Panicked Nigerians formed long lines at gas stations to stock up on fuel and diesel Tuesday as the second day of a seven-day strike by Nigeria’s gas tanker drivers union took hold in Africa’s top oil-producing country.
Late Tuesday, Nigeria’s government said the trade union had been persuaded to drop the strike. However, it showed the continuing troubles in the oil-rich country’s labor market.
Lines spread like tentacles from gas stations in urban areas and spilled onto the roads, contributing to the traffic gridlock in Lagos, Nigeria’s commercial capital.
Nigeria is a major supplier of crude oil to the United States and many other countries, but the nation’s decrepit state-run refineries force it to rely heavily on fuel imports.
When the imported fuel arrives in Nigeria’s ports, it is delivered to gas depots by tanker drivers. But the drivers’ union said that they are tired of being victimized by security officials.
Igwe Achese, chairman of the Nigeria Union of Petroleum and Natural Gas Workers, told The Associated Press on Tuesday that the tanker drivers started the strike on Monday to protest the November killing of a driver at a joint police-army checkpoint in northern Nigeria and the seizure of two tankers by the army.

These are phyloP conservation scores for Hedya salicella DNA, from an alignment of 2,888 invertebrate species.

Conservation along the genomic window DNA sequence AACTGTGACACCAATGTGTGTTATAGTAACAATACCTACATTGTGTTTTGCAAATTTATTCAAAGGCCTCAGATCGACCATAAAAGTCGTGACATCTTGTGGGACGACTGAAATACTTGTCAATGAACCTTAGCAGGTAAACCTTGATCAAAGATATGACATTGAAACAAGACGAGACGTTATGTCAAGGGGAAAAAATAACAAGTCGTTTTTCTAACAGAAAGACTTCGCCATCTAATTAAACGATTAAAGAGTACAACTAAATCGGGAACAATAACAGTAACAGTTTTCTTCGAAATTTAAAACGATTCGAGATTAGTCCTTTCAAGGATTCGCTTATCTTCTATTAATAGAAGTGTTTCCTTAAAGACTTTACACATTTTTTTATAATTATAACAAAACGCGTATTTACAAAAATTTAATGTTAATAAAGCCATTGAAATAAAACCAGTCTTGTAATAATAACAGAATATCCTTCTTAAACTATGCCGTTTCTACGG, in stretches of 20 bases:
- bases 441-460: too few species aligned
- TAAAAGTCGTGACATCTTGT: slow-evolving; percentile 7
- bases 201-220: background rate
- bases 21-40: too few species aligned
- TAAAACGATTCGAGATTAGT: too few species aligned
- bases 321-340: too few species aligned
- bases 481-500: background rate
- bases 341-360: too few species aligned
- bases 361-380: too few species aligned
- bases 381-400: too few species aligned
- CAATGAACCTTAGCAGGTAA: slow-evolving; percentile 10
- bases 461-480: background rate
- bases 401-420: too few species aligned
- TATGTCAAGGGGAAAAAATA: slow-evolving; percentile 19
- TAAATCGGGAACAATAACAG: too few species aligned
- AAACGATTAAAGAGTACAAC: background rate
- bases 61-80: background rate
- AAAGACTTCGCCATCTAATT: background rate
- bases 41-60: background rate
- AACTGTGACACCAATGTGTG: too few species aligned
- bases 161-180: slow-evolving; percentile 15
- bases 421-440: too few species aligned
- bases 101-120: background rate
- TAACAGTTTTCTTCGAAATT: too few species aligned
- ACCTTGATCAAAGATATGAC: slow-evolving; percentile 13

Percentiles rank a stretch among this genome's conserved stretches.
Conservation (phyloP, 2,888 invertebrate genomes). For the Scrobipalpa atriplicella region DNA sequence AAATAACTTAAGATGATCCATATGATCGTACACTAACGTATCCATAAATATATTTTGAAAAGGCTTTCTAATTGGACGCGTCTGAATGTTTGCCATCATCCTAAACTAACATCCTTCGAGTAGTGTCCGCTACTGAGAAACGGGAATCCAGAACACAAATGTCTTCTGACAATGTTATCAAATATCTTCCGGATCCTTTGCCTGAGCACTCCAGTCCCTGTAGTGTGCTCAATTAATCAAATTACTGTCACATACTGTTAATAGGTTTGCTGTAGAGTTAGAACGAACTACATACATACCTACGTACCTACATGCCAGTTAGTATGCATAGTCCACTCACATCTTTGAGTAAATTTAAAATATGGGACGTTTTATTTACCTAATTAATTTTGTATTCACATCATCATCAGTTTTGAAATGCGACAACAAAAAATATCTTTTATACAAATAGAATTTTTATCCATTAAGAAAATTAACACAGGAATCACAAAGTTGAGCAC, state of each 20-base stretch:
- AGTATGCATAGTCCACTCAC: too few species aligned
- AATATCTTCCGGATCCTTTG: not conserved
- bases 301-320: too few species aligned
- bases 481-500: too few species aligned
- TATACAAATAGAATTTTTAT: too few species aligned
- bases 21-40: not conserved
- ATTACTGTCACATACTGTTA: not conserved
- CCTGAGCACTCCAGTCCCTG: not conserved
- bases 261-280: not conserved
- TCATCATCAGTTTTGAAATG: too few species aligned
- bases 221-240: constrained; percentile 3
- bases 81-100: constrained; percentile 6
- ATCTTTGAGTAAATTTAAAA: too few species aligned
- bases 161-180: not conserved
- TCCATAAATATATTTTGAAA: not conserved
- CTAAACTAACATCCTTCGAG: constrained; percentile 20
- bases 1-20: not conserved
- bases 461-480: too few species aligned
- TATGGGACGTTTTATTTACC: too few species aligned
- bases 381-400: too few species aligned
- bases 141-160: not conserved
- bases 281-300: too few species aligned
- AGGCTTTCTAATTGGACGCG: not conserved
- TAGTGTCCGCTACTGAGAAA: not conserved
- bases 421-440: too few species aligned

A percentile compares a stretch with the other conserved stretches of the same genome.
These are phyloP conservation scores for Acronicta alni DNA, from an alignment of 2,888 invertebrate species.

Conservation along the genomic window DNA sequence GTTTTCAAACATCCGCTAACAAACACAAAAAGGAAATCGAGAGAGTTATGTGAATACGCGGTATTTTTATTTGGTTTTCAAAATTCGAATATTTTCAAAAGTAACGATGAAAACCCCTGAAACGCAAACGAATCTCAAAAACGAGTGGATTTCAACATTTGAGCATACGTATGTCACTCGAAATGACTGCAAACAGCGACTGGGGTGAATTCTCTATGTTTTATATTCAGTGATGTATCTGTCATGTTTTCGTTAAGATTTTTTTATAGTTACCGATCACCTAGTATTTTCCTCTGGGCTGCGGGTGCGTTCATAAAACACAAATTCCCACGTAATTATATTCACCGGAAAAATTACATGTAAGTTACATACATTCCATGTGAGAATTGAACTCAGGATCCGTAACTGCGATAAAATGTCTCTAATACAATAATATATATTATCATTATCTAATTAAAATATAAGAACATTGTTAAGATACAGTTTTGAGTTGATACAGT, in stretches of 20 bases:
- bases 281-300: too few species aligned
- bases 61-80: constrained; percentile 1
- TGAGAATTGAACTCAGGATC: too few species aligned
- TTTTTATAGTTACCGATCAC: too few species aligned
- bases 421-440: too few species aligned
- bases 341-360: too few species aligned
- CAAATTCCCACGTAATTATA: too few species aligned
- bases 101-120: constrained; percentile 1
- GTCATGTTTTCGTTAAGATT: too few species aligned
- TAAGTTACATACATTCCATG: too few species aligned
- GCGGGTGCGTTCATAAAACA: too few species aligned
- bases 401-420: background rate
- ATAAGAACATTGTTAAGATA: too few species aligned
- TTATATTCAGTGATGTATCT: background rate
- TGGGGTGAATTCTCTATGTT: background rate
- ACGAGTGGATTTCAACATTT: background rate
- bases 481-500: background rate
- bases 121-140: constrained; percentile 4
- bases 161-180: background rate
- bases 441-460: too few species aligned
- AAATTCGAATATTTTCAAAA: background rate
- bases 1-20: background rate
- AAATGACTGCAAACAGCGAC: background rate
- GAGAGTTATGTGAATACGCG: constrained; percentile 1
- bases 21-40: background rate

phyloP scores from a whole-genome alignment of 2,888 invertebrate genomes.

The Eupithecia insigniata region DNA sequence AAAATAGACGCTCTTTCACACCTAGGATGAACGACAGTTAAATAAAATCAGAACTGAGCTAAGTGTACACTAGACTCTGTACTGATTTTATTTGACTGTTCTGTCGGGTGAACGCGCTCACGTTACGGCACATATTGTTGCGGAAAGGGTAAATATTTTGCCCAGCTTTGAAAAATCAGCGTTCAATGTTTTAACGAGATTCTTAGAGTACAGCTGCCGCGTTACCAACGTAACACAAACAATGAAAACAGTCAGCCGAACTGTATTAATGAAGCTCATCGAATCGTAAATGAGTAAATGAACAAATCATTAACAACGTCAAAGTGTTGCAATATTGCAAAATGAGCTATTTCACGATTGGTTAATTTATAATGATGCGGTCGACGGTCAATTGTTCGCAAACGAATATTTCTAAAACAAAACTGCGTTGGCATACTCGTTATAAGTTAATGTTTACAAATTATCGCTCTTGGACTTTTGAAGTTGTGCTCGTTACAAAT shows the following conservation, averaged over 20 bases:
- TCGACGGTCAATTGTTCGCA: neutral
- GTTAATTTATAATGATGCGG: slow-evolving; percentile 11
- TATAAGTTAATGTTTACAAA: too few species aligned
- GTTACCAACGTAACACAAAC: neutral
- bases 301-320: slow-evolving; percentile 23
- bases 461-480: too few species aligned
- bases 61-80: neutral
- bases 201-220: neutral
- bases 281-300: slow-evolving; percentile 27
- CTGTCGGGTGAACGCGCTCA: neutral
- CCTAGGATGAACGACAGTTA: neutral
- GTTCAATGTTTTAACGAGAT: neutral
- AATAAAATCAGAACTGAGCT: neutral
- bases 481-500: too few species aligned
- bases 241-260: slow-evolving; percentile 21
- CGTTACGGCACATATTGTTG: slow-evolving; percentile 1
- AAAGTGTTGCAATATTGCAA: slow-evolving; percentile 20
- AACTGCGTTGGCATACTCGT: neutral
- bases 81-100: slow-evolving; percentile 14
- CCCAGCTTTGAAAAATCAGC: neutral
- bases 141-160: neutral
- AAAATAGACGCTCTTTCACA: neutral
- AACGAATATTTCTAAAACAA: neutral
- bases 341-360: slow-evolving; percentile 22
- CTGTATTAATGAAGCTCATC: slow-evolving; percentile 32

The union’s gas tanker drivers’ unit is demanding that the government compensate the family of the killed driver and that the two seized trucks be returned before the end of the week.
Tanker drivers strikes are common just before the Christmas holidays as city-dwelling Nigerians prepare to travel home for the festivities.
Only a day after this year’s strike was announced, some gas stations have already stopped selling gas and long lines of motorbikes, cars, and buses have built up in gas stations that were still selling in Lagos and the country’s capital, Abuja. People also stood at gas stations with jerry cans to stock up for their generators, required in a nation where little electricity reaches the public.
Tayo Oshineye, 22, tried to restore some order to the chaos Tuesday by closing and shutting a small gate at a gas station in Lagos whenever it got crowded. He’d allow the occasional car in — in exchange for a small fee.
“In this country, people are just cheating,” Oshineye said. “Some people have 250 million naira ($1.6 million) and they are still looking for money while others have worked their whole lives and they’ve earned up to one million naira ($6,600). Government should do something about the fuel scarcity.”
Raphael Jubwe, 50, had been in line for two hours.
“By the time it’s my turn to be served they might say that the fuel is finished or that the managers asked them to stop selling so that they can make more money by selling on the black market after hours,” Jubwe said.
Commuters like lawyer Patrick Chiazo worry about the ripple effects.
“It’s only been one day and my bus fare has doubled,” Chiazo said. “If this continues, food prices will go up. … It’s a sad story. The same sad story.”